National Library of Greece, Well-Being, HTML Forms, More: Monday Evening ResearchBuzz, January 6, 2020


A translated news release FROM NOVEMBER and I missed it — apologies to the National Library of Greece! National Library of Greece: Access to millions of electronic items from the National Library. “These sources consist of e-books and magazines as well as databases . They cover a wide range of fields, such as Archeology, Education, Science, Religion, History, Classical Philology, Social Sciences, Law, Economics, Arts, Psychology, etc., with a particular emphasis on Greek and Humanities in general. Sources also include information material such as encyclopedias, dictionaries and biographies.”


Lifehacker: Take This Yale Course on the ‘Science of Well-Being’ For Free. “If one of your 2020 goals is to work on more productive habits and increase your own happiness in life, Yale might be able to help you get there. Yale is offering its course on ‘The Science of Well-Being’ online through Coursea for anyone to take, provided you have an internet connection.”

Noupe: HTML forms: Learn how to create them like a pro. “The comments companies receive from these contact pages can affect their road maps. Have you ever wondered how these forms work? Let’s take a look at them together, beginning with the basics and ending with more advanced topics.” They weren’t kiddin’. This is a deep dive.


CNN: Senior US officials say there is widespread opposition within the Trump administration to targeting cultural sites in Iran. “Two senior US officials on Sunday described widespread opposition within the administration to targeting cultural sites in Iran should the United States launch retaliatory strikes against Tehran, despite President Donald Trump saying a day before that such sites are among dozens the US has identified as potential targets.”

ARRL: Yahoo Groups Shutdown has Ham Radio Interest Groups Seeking to Save Content. “Web application developer Andy Majot, K5QO, of Sellersburg, Indiana, took the initiative to download archives of Yahoo Groups devoted to individual ham radio gear and uploaded them to his personal website. ‘I hope to have them hosted in perpetuity for future hams to use,’ Majot told ARRL. ‘It should be noted that I backed up groups regardless of whether they are living on in other platforms; I wanted to snapshot the groups as they were on Yahoo prior to their deletion.'”

Times of India: Historian of Mumbai seeks archive-museum for it. “Mumbai should have a museum of its own where an archive of the city comprising private papers, photographs and ephemera could be built, the noted historian of the metropolis Jim Masselos said on Thursday.”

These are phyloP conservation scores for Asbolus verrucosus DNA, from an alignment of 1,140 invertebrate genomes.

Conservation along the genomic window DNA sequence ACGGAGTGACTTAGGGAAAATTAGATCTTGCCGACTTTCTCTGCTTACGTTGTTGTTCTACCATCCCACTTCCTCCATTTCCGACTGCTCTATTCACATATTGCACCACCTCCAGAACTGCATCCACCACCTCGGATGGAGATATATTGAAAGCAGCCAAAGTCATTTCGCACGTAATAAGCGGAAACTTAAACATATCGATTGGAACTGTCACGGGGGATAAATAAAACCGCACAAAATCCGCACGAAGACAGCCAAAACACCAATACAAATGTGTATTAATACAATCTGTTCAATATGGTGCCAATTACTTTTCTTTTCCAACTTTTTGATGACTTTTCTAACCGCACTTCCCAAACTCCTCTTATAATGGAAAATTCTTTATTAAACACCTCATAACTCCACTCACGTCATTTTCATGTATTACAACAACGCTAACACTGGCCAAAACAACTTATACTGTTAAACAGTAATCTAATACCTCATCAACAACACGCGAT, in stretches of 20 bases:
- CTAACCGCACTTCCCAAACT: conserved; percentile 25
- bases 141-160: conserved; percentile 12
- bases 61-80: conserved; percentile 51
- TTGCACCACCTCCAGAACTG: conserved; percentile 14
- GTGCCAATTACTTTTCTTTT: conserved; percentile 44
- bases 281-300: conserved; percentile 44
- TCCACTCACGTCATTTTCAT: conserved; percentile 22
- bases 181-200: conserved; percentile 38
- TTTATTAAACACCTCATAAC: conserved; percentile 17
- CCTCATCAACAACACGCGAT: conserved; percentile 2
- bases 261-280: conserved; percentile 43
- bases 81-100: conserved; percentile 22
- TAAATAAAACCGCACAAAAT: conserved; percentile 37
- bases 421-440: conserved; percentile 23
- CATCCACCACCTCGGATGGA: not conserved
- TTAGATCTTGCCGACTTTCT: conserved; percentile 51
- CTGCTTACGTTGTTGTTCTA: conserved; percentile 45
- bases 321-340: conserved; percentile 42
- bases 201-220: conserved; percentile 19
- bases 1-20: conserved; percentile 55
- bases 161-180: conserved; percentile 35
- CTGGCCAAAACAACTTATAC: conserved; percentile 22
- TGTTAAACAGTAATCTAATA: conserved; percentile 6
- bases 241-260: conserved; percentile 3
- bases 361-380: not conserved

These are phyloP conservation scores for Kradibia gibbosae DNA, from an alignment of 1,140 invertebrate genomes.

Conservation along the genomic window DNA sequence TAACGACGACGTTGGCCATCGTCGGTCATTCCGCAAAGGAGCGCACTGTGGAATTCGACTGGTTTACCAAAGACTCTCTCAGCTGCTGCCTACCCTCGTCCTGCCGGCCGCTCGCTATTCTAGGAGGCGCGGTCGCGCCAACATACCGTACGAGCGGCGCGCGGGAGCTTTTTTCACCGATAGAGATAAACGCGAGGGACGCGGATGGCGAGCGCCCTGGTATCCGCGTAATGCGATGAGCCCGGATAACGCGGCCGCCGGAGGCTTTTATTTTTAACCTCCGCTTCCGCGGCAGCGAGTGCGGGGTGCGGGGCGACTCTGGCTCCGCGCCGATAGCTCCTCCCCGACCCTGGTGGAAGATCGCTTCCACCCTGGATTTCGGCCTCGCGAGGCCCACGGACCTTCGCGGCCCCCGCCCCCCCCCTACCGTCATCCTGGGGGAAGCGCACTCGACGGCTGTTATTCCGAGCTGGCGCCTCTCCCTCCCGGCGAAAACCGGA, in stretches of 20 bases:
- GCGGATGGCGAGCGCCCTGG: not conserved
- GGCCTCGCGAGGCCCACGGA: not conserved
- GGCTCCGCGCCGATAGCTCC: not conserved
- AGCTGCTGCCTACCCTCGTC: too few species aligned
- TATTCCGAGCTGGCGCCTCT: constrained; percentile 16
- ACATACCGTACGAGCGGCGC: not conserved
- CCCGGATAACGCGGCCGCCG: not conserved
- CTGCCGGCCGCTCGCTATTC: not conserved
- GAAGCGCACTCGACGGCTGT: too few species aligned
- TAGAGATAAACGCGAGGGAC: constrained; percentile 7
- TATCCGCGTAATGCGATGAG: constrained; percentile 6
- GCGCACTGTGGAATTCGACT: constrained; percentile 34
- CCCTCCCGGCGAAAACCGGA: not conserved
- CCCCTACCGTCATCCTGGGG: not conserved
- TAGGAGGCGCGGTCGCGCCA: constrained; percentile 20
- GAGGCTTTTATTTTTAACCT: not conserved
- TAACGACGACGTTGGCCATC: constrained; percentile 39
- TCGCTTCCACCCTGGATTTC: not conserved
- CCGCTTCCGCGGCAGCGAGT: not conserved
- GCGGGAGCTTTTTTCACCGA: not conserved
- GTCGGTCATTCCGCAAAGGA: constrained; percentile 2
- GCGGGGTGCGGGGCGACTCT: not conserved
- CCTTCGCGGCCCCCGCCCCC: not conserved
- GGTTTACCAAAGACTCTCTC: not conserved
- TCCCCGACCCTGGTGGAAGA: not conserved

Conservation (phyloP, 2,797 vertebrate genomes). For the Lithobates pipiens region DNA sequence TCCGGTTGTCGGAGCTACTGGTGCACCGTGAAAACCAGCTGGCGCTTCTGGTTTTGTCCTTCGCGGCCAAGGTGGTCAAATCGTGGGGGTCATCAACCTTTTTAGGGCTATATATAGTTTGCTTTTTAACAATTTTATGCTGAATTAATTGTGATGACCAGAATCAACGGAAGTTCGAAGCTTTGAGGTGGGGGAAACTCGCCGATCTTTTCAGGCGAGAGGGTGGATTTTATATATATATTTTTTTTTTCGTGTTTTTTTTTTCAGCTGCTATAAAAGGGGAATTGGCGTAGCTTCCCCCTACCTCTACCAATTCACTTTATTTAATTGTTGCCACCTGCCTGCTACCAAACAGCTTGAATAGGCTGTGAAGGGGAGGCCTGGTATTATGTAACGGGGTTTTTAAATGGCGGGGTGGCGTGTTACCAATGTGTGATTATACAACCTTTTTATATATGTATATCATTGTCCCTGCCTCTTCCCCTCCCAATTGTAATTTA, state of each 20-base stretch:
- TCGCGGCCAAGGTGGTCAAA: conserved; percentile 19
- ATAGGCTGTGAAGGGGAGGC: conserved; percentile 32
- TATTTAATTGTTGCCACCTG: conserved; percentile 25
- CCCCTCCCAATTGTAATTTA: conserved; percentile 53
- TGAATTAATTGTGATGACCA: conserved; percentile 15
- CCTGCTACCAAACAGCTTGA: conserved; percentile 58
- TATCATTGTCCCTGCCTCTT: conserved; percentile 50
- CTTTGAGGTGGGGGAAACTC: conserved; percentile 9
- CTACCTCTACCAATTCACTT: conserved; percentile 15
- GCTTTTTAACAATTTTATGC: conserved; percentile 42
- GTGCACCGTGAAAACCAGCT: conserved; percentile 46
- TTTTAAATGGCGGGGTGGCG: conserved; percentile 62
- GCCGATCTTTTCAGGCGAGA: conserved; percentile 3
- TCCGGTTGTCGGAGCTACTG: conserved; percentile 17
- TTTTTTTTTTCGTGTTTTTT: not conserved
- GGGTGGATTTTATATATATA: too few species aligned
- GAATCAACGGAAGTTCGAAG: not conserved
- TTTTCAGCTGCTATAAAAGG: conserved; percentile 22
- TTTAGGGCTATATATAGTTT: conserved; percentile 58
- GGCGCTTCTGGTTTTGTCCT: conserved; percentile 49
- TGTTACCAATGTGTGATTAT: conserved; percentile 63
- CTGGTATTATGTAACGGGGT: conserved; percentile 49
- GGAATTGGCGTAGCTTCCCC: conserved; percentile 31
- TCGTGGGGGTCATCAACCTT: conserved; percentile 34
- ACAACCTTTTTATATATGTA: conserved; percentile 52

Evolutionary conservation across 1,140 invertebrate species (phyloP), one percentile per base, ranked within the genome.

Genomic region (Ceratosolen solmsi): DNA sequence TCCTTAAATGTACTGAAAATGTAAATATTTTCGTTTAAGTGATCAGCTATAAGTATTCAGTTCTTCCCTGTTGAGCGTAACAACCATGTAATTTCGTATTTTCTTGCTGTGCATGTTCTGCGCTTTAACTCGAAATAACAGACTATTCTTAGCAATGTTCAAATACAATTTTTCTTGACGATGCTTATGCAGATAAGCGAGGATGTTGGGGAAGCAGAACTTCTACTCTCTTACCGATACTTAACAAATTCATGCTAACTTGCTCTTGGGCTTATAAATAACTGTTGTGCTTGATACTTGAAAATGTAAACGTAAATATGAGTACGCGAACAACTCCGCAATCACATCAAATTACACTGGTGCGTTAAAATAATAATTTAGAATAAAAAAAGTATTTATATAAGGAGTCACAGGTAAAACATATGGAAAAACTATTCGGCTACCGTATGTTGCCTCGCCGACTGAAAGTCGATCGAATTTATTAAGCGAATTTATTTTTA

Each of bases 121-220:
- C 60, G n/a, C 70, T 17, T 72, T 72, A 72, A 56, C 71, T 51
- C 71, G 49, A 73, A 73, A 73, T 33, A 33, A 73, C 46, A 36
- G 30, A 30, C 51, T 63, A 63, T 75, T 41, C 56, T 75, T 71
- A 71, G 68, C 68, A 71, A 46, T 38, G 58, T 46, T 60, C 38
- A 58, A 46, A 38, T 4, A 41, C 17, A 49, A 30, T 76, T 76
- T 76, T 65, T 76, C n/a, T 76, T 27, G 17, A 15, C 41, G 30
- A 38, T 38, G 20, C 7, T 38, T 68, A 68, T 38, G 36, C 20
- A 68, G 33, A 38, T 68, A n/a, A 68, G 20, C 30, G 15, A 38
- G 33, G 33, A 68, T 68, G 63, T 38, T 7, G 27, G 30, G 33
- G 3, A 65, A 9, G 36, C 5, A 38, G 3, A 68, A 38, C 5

Vox: Illinois says you should know if AI is grading your online job interviews. “A first-of-its-kind law might give employment candidates more insight into the algorithms that analyze their interviews, but they shouldn’t expect much to change.”

TorrentFreak: All DMCA Notices Filed Against TorrentFreak in 2019 Were Bogus. “In previous years we’ve received erroneous complaints from the likes of Amazon, Electronic Arts, Disney, Entertainment One, Vertigo Films, Magnolia Pictures, NBCUniversal, Paramount, and even BBC Worldwide. This year we can add more. According to Google’s Transparency Report, in 2019 Google received a further 11 DMCA takedown notices targeting our domain, sent on behalf of Columbia Pictures, Sony Pictures, and sundry others. All of them were completely bogus.”

Wired: The Most Dangerous People on the Internet This Decade. “For years, WIRED has assembled a list of the most dangerous people on the internet. In some cases these figures represent dangers not so much to public safety, but to the status quo. We’ve also highlighted actual despots, terrorists, and saboteurs who pose a serious threat to lives around the world. As the decade comes to a close, here’s our list of the people we believe best characterize the dangers that emerged from the online world in the last 10 years—many of whom show no signs of becoming any less dangerous in the decade to come.”


University of Nottingham, as I continue to delve up things I missed in December: The MRI story safely preserved after huge archive project . “The MRI Collections Project was undertaken by Manuscripts and Special Collections (MSC) to catalogue, preserve and selectively digitise the papers of the Nobel Prize winning physicist Professor Sir Peter Mansfield and two other scientists involved in the development of MRI at Nottingham, Professor Raymond Andrew and Professor Brian Worthington. The project was funded by the Wellcome Trust.” It looks like the catalogues have been put online but the archives themselves have not, which is why this is here and not in New Resources. Good evening, Internet…

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